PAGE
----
a potential problem, if not disaster. Although, in his
current condition, Mr. Smith would be lucky to remember
what state he was in, let alone what happened an hour
"You go right on ahead. Iím just goiní to get a
little fresh air." Mr. Smith giggled as he staggered
around the corner of the house.
Larry smiled to himself as he walked through the back
yard. He saw an almost empty glass on the deck railing
and picked it up to serve as a prop. Putting on a big
smile, he slipped in through the back door.
Larry had been in the house before and knew that
there was a small bathroom near the back door. He went
inside, sprinkled a little of the bourbon from the glass
on his face like aftershave, emptied and washed the
glass, and put about half an inch of water in it. Then
he flushed the toilet and went back out. He drained the
glass, making sure to be a little unsteady on his feet
as he made his way toward the dining room, nodding to
people he didnít know and exchanging pleasantries with
those he did. Larry felt sure that he had left the
impression that he had been there for awhile until he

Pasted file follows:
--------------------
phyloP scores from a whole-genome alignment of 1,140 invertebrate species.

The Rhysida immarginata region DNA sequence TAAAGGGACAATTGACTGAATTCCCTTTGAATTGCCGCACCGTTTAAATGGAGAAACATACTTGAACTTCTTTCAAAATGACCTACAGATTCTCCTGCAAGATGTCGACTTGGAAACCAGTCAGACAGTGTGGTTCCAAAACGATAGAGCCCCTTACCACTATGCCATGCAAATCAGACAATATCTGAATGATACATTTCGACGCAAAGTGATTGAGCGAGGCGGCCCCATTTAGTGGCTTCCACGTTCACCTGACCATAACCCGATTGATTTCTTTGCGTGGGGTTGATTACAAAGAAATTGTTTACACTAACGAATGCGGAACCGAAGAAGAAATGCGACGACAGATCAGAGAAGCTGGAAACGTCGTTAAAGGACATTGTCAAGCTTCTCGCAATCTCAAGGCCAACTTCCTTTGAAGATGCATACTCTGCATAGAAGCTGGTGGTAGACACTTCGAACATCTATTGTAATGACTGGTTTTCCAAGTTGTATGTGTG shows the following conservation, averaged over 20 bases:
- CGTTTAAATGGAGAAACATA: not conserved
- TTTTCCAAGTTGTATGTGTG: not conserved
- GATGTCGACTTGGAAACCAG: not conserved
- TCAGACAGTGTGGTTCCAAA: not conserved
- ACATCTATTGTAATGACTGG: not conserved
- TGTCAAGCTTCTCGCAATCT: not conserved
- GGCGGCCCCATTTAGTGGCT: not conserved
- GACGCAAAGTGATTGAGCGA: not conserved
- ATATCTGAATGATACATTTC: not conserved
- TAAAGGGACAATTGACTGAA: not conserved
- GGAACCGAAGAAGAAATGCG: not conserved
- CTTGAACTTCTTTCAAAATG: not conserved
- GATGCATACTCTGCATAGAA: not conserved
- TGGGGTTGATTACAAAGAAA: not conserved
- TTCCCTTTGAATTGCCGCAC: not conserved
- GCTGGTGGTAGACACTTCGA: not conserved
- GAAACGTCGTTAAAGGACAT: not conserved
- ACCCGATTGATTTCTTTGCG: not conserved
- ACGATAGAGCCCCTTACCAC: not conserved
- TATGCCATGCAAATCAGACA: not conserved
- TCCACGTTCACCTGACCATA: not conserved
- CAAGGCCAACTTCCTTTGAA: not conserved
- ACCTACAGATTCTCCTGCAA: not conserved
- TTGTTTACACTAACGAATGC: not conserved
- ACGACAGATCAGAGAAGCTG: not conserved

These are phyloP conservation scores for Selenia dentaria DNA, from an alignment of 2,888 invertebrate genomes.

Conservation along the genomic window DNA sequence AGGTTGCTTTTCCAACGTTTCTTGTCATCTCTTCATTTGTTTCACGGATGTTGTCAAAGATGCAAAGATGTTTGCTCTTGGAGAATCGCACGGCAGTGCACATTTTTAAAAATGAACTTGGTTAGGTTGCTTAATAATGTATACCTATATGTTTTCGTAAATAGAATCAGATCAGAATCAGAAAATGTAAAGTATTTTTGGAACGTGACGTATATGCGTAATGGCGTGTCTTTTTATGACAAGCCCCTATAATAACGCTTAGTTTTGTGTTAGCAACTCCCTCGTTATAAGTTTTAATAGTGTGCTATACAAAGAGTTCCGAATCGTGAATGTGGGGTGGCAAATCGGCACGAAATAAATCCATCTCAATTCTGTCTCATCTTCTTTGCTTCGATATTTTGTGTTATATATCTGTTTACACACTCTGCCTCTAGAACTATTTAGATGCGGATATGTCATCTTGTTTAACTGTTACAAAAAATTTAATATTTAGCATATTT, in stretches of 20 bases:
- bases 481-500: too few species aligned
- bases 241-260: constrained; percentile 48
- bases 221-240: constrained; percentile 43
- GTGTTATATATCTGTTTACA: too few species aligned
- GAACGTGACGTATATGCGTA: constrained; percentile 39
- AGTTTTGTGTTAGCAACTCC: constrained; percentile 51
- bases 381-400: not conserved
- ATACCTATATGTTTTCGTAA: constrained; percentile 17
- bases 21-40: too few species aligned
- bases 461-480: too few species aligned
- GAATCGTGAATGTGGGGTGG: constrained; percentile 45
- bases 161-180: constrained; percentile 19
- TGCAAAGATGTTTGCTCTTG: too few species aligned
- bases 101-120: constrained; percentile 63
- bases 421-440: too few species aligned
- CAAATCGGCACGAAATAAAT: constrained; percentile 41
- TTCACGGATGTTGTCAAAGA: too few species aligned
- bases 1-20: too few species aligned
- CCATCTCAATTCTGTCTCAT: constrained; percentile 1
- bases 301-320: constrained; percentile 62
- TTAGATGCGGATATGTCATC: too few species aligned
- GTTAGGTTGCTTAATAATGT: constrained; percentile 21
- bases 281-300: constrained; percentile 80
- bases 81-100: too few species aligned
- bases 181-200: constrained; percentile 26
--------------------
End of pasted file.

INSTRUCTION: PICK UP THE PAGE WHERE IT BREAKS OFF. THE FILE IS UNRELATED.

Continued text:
ran into Mrs. Johnson.
"Why, Larry, I didnít know you were here. When did
you arrive?" She didnít seem nearly tipsy enough to fool
for long. Best not to spin too elaborate a tale, he
"Mrs. Johnson," he exclaimed, putting an arm around
her shoulders. "I didnít see you when I got here, and
then I got into a fascinating conversation with one of
the other guests. You know, I donít remember what he
said his name was, but he seemed to want to talk about
his golf game, and before I knew it, it was an hour
"Iíd had a couple of drinks and just had to get some
fresh air. I sat on your delightful deck until I got
cold and hungry and decided to come back in and indulge
myself at your wonderful buffet. I do hope thereís some
of that shrimp dish left, but Iím sure that you would
never let anything run out. You are such a marvelous
He was babbling, he knew, but it fit in with the
festivities and he certainly didnít want her to be
"Why, Larry, thank you!" Maybe he had fooled her,
after all. "Please, go eat. You shouldnít be drinking on
an empty stomach. Iíll see you later; I must check
something in the kitchen."
She waved him toward the dining room.
The table was covered with nearly two dozen dishes,
all of them looking expensive and very fattening. Larry
had always been small and slight, so he didnít worry
about calories as he loaded down a plate. After having
the bartender fix him a real drink, he looked around for
a somewhat secluded spot to eat.
He found one behind a sofa in the den, nearly
tripping over someone who was already there.
"Iím s-s-sorry," the man whispered. "Iíll move over.